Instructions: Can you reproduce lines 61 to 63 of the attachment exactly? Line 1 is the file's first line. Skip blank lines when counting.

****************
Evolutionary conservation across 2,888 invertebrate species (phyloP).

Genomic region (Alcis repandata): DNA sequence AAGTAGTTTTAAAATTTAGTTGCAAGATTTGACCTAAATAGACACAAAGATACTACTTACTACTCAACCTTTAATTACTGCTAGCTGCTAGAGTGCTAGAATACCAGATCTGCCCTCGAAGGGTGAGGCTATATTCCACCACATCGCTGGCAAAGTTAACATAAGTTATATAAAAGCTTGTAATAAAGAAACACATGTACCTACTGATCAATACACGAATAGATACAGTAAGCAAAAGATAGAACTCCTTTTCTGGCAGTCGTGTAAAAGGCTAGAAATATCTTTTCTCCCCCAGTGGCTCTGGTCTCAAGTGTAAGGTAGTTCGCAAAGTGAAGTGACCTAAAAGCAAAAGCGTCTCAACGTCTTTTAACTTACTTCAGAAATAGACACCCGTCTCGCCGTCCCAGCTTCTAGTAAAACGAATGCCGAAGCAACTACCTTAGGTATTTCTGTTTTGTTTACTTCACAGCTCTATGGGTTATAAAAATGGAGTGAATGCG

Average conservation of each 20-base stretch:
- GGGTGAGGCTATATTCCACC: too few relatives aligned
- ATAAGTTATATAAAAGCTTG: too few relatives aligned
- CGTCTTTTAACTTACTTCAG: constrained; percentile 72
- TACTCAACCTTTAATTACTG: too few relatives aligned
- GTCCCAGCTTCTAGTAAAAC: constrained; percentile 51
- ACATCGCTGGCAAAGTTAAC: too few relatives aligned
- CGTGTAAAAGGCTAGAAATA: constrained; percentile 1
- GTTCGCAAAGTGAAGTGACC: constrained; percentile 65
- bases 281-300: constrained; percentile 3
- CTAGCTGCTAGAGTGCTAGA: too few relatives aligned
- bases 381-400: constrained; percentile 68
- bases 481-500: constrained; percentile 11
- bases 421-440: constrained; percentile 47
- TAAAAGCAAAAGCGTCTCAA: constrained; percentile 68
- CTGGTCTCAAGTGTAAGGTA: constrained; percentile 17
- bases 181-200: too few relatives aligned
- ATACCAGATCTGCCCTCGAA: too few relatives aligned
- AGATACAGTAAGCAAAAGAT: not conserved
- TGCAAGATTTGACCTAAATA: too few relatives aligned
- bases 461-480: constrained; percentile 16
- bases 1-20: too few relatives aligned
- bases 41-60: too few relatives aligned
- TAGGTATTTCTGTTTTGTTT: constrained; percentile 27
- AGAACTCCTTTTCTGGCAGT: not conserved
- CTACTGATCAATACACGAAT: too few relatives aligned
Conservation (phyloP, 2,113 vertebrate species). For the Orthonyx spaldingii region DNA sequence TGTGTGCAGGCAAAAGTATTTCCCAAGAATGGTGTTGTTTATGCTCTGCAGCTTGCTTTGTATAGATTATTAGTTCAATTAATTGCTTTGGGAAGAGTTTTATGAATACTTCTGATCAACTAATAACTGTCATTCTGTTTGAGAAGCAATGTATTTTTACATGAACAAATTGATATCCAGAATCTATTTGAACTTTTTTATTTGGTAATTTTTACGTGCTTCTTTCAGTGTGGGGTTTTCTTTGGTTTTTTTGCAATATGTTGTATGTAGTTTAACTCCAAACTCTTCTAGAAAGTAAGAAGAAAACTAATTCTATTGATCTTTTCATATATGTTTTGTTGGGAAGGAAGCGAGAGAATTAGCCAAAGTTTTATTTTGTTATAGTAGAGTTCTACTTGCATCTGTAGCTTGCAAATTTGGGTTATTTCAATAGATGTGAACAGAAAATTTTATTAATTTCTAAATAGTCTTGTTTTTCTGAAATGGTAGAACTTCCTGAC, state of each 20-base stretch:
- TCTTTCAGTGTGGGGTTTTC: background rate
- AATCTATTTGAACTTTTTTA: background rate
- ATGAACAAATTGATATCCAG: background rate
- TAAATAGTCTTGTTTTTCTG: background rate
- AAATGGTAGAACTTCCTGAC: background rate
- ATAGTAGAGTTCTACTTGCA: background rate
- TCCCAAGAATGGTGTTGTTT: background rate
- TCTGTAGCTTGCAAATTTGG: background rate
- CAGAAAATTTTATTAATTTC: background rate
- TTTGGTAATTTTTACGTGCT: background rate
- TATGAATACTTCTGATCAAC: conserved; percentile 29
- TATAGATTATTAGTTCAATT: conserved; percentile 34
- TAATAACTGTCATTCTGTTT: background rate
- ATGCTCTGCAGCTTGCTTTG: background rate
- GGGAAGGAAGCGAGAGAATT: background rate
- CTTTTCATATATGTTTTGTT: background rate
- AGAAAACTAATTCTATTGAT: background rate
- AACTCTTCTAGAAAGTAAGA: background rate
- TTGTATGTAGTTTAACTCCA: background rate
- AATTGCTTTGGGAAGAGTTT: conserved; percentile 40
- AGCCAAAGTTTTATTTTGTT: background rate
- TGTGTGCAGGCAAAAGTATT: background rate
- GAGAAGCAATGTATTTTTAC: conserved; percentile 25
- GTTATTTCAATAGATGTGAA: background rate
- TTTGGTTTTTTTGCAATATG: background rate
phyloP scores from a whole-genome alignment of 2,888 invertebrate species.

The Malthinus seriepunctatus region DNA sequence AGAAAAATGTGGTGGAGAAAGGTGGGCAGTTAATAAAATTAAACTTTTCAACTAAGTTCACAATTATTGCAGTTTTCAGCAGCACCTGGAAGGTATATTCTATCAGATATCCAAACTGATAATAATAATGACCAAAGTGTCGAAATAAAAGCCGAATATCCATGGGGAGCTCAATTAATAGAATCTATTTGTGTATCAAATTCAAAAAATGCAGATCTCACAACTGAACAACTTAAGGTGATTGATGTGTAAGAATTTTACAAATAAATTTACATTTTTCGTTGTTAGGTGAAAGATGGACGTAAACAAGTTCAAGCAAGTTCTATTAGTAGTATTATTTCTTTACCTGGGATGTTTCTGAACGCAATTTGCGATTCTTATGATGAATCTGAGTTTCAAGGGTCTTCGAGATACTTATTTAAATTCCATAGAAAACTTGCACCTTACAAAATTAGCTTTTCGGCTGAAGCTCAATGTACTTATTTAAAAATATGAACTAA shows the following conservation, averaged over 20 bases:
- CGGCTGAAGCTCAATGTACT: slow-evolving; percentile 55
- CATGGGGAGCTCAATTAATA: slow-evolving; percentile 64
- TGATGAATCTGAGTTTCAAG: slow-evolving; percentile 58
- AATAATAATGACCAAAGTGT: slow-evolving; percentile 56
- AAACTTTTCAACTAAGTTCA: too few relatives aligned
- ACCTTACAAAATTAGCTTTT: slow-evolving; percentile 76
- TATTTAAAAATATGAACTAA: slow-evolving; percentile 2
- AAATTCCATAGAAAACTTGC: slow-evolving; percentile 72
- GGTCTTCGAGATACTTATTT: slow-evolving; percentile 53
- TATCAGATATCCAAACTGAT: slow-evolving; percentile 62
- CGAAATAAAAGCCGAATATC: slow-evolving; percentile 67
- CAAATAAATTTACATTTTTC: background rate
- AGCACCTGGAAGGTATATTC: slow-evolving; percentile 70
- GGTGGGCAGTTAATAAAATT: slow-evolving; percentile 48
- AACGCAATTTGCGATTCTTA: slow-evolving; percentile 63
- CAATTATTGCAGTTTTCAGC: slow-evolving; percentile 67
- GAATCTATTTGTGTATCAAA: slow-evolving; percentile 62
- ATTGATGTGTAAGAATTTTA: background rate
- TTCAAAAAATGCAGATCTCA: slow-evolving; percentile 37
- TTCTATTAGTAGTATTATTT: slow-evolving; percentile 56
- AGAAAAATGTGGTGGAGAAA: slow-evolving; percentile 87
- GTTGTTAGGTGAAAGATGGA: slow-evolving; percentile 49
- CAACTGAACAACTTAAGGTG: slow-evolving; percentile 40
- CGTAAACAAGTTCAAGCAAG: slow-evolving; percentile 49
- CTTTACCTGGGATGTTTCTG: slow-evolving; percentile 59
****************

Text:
- AAACTTTTCAACTAAGTTCA: too few relatives aligned
- ACCTTACAAAATTAGCTTTT: slow-evolving; percentile 76
- TATTTAAAAATATGAACTAA: slow-evolving; percentile 2